The cancer researchers within the School of Cellular and Molecular Medicine are part of a vibrant cross-disciplinary and cross-faculty community which forms an integral component of a new city-wide virtual Bristol Cancer Biomarkers and Clinical Translation Institute.
Although in recent years there have been tremendous advances in our understanding of the causes of cancer, cancer remains a major cause of deaths worldwide and in the UK one in three people will be affected by the disease. The aim of cancer researchers in the School of Cellular and Molecular Medicine is to increase our understanding of the cellular and molecular biology of cancer and to translate these findings into new cancer biomarkers which can be exploited for novel prevention, early detection, and treatment strategies for cancer. The focus of our research is principally, but not exclusively on cancers of the large bowel and childhood cancers such as Wilms' tumours and neuroblastoma.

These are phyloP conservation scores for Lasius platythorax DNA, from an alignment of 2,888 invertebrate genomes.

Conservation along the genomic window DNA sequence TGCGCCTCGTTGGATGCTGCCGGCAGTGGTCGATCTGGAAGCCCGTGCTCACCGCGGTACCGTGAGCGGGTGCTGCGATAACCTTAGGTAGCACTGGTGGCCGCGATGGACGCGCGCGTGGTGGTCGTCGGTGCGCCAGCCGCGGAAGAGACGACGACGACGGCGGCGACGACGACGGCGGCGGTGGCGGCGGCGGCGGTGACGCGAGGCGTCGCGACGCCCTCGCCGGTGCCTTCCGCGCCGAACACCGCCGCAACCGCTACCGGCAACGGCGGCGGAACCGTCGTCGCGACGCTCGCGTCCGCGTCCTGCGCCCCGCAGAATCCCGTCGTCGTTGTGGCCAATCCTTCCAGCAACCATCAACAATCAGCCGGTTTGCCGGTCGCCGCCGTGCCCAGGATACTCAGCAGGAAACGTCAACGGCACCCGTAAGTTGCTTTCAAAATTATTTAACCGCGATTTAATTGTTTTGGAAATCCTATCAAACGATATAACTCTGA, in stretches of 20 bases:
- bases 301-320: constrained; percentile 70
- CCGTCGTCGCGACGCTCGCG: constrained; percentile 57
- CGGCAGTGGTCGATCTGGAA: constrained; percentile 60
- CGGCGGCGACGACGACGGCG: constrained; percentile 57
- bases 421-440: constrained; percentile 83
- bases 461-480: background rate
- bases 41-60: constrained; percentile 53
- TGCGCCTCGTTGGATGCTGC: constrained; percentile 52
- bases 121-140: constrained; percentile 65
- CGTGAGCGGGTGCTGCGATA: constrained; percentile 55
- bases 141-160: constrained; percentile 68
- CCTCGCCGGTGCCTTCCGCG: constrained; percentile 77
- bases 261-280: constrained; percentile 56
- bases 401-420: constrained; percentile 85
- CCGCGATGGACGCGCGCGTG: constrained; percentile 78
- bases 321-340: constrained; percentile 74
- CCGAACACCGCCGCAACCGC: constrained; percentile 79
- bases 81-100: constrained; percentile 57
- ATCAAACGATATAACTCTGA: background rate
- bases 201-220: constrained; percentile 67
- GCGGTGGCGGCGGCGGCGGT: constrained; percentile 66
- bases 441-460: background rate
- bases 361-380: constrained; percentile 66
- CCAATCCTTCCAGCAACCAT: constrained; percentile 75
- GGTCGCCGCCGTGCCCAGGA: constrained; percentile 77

Work in the Cancer Epigenetics lab (CEL) involves the use of high throughput technologies to enable the examination of many different types of childhood and adult cancers for genome-wide genetic and epigenetic changes (Keith Brown and Karim Malik). This will identify candidate genes that are novel biomarkers and targets for epigenetic therapies. The mechanisms by which transcription factors function and how this alters in cancer is also under investigation (Stefan Roberts). The overall aim of the research in the Colorectal tumour biology research group (Chris Paraskeva and Ann Williams) is to increase our understanding of the cellular and molecular biology of colorectal cancer with the aim to develop novel preventative and therapeutic strategies and to develop new biomarkers for the early detection of bowel cancer (in collaboration with Angela Hague). In clinical trials the focus is to determine whether the COX2/prostaglandin pathway can be exploited for novel treatments for cancer. Other areas of interest include E-cadherin/catenin complexes and fascin regulation in colorectal neoplasia; molecular cross talk between E-cadherin and the EGF receptor; dietary fibre and colorectal cancer; and epithelial regeneration and mucosal repair. Abdelkader Essafi is working on the study of the molecular mechanisms that underpin how dormant embryonic processes are hijacked in cancer and how this could open new avenues for early detection and therapy. Research in Nuclear Dynamics Laboratory (Abderrahmane Kaidi) applies cell imaging and next generation sequencing approaches to identify cancer associated changes in nuclear structure and chromatin organisation. These are being harnessed as potential biomarkers for diagnosis and as novel therapeutic targets. Rhys Morgan's interests concern the role of Wnt/β-catenin signalling in normal haematopoiesis and leukaemia, and in particular the characterisation of β-catenin protein interactions critical for leukaemogenesis. Work in the Amoyel lab explores how cancer-causing mutations biases stem cell behaviour such that mutant stem cells colonise tissue at the expense of healthy stem cells (Marc Amoyel).